Wilkins, John, A discovery of a new world : or a discourse tending to prove, that 'tis probable there may be another Habitable World in the Moon ; with a discourse concerning the Probability of a Passage thither; unto which is added, a discourse concerning a New Planet, tending to prove, that 'tis probable our earth is one of the Planets

Table of contents

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[51. PROP. IV.]
[52. PROP. V.]
[53. PROP. VI.]
[54. PROP. VII. PROP. VIII. PROP. IX. PROP. X.]
[55. That the EARTH May be a PLANET. PROP. I.]
[56. PROP. II.]
[57. PROP. III.]
[58. PROP. IV.]
[59. PROP. V. That the Scripture, in its proper conſtru-ction, does not any where affirm the Immobility of the Earth.]
[60. PROP. VI. That there is not any Argument from the Words of Scripture, Principles of Na-ture, or Obſervations in Aſtronomy, which can ſuſſiciently evidence the Earth to be in the Gentre of the Uni-verſe.]
[61. PROP. VII. Tis probable that the Sun is in the Gentre of the World.]
[62. PROP. VIII. That there is not any ſufficient reaſon to prove the Earth incapable of thoſe mo-tions which Copernicus aſcribes un-to it.]
[63. Provebimur portu, terræque, verbeſq; recedunt.]
[64. PROP. IX. That it is more probable the Earth does move, than the Sun or Heavens.]
[65. PROP. X. That this Hypotheſis is exactly agreeable to common appearances.]
[66. Quicunq; ſolam mente præcipiti petit]
[67. Brevem replere non valentis ambitum, # Pudebit aucti nominis.]
[68. FINIS.]
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That the Moon may be a World.
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            <s xml:space="preserve">
              <pb o="47" file="0059" n="59" rhead="That the Moon may be a World."/>
            Colour. </s>
            <s xml:space="preserve">The Obſervation of this Variety in di-
              <lb/>
            vers Eclipſes, you may ſee ſet down by Keplar,
              <lb/>
              <anchor type="note" xlink:label="note-0059-01a" xlink:href="note-0059-01"/>
            and many others. </s>
            <s xml:space="preserve">But now this could not be,
              <lb/>
            if that Light were her own, that being con-
              <lb/>
            ſtantly the ſame, and without any Reaſon of
              <lb/>
            ſuch an Alteration: </s>
            <s xml:space="preserve">So that thus I may argue.</s>
            <s xml:space="preserve"/>
          </p>
          <div type="float" level="2" n="5">
            <note position="right" xlink:label="note-0059-01" xlink:href="note-0059-01a" xml:space="preserve">Opt. A-
              <lb/>
            ſtron. c. 7.
              <lb/>
            num. 3.</note>
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          <p>
            <s xml:space="preserve">If there were any Light proper to the Moon,
              <lb/>
            then would that Planet appear Brighteſt when
              <lb/>
            ſhe is Eclipſed in her Perige being neareſt to
              <lb/>
            to the Earth, and ſo conſequently more Ob-
              <lb/>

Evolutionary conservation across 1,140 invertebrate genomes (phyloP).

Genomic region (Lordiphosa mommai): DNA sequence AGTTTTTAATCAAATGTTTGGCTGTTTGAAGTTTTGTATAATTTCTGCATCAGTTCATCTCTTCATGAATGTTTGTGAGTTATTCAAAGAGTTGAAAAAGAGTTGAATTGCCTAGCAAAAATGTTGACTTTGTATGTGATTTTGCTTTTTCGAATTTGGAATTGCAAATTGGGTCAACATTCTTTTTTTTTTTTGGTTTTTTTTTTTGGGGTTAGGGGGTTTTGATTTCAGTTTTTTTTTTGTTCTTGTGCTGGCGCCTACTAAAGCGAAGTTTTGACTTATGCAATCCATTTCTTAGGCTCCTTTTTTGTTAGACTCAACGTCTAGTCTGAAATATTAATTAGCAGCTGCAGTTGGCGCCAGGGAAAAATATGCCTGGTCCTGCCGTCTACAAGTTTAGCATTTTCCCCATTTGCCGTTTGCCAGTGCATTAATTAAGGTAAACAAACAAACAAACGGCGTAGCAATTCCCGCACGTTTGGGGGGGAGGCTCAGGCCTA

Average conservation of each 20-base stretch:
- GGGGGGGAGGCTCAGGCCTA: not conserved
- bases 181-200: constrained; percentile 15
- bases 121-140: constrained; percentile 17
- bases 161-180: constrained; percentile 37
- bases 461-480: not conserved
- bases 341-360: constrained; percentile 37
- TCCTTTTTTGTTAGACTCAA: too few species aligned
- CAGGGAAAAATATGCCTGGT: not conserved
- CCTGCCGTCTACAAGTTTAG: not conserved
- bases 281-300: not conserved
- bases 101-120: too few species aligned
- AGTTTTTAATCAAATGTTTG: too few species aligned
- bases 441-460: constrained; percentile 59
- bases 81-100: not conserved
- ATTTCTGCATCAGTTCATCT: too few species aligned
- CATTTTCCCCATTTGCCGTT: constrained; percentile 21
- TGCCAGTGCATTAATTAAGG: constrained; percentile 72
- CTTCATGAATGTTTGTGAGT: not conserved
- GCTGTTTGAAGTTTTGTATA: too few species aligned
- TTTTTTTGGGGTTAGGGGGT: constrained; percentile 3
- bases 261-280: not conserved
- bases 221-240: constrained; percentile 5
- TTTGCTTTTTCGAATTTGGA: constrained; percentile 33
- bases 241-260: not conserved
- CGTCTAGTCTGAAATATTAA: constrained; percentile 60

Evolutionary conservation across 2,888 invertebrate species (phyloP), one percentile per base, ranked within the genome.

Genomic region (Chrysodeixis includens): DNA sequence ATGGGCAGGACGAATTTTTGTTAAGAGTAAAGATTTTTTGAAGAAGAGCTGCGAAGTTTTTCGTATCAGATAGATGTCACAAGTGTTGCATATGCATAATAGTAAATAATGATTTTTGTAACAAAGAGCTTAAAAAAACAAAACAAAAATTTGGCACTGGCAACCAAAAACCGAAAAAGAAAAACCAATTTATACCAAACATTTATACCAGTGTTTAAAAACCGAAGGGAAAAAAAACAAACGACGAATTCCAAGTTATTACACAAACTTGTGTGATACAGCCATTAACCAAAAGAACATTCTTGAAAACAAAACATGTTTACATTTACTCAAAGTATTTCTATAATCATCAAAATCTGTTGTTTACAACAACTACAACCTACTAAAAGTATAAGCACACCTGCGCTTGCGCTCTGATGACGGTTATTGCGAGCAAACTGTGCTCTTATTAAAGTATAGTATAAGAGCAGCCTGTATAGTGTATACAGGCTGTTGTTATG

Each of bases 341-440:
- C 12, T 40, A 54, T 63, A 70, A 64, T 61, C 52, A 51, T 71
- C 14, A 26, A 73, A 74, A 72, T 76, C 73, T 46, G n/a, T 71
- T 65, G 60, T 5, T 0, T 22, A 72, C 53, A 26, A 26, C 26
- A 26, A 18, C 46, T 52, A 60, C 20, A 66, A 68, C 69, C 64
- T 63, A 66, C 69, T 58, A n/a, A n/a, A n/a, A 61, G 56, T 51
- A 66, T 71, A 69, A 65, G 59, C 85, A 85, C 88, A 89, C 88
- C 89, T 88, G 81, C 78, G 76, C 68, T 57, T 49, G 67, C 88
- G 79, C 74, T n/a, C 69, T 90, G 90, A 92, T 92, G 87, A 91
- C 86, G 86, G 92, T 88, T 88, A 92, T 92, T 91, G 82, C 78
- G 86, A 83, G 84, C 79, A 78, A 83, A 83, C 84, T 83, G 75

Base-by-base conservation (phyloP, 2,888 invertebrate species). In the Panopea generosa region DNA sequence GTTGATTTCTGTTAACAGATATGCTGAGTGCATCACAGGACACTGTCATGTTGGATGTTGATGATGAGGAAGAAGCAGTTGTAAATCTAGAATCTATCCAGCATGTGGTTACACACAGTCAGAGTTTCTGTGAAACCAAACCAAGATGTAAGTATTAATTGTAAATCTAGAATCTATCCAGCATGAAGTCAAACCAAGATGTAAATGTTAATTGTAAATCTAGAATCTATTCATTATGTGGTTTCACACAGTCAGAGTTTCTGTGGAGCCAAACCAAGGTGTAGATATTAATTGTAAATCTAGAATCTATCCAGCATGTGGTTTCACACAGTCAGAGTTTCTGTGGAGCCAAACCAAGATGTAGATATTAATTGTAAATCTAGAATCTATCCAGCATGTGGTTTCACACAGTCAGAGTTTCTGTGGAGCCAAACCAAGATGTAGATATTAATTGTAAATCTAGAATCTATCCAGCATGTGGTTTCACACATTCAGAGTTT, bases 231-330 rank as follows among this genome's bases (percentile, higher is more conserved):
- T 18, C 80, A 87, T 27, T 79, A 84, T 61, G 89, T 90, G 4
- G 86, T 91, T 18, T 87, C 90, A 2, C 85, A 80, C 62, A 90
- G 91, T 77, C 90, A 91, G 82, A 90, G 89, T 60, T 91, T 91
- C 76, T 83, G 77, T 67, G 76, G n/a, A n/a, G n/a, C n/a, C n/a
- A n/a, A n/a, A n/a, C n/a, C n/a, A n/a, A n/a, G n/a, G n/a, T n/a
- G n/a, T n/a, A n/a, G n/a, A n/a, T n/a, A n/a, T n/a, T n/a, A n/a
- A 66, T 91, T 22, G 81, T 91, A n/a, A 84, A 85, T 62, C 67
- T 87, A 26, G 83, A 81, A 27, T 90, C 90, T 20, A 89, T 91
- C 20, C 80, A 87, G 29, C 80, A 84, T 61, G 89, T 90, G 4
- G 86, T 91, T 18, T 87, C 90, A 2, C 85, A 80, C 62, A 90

ſcure and Duskiſh when ſhe is in her Apoge,
              <lb/>
            or fartheſt from it; </s>
            <s xml:space="preserve">the Reaſon is, becauſe the
              <lb/>
            nearer any Enlightned Body comes to the
              <lb/>
            Sight, by ſo much the more ſtrong are the
              <lb/>
            Species, and the better perceiv'd. </s>
            <s xml:space="preserve">This Se-
              <lb/>
            quel is granted by ſome of our Adverſaries,
              <lb/>
            and they are the very Words of Noble Tycho,
              <lb/>
              <anchor type="note" xlink:label="note-0059-02a" xlink:href="note-0059-02"/>
            Si Luna genuino gauderet lumine, utique cum in
              <lb/>
            umbra terre eſſet, illud non emitteret, ſed eò evi-
              <lb/>
            dentiùs exereret; </s>
            <s xml:space="preserve">omne enim lumen in tenebris,
              <lb/>
            plus ſplendit cum alio majore fulgore non prœpe-
              <lb/>
            ditur. </s>
            <s xml:space="preserve">If the Moon had any Light of her own,
              <lb/>
            then ſhe would not loſe it in the Earths Sha-
              <lb/>
            dow, but rather ſhine more Clearly, ſince eve-
              <lb/>
            ry Light appears greater in the Dark, when
              <lb/>
            it is not hindred by a more perſpicuous Bright-
              <lb/>
            neſs.</s>
            <s xml:space="preserve"/>
          </p>
          <div type="float" level="2" n="6">
            <note position="right" xlink:label="note-0059-02" xlink:href="note-0059-02a" xml:space="preserve">De nova
              <lb/>
            ſtella. lib. 1.
              <lb/>
            c. 10.</note>
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          <p>
            <s xml:space="preserve">But now the Event falls out clean contrary,
              <lb/>
              <anchor type="note" xlink:label="note-0059-03a" xlink:href="note-0059-03"/>
            (as Obſervation doth manifeſt, and our Op-
              <lb/>
            poſites themſelves do grant) the Moon appea-
              <lb/>
            ring with a more reddiſh and clear Light when
              <lb/>
            ſhe is Eclipſed, being in her Apoge or fartheſt
              <lb/>
            diſtance, and a more blackiſh Iron Colour
              <lb/>
            when ſhe is in her Perige, or neareſt to us,
              <lb/>
            therefore ſhe hath not any Light of her own.</s>
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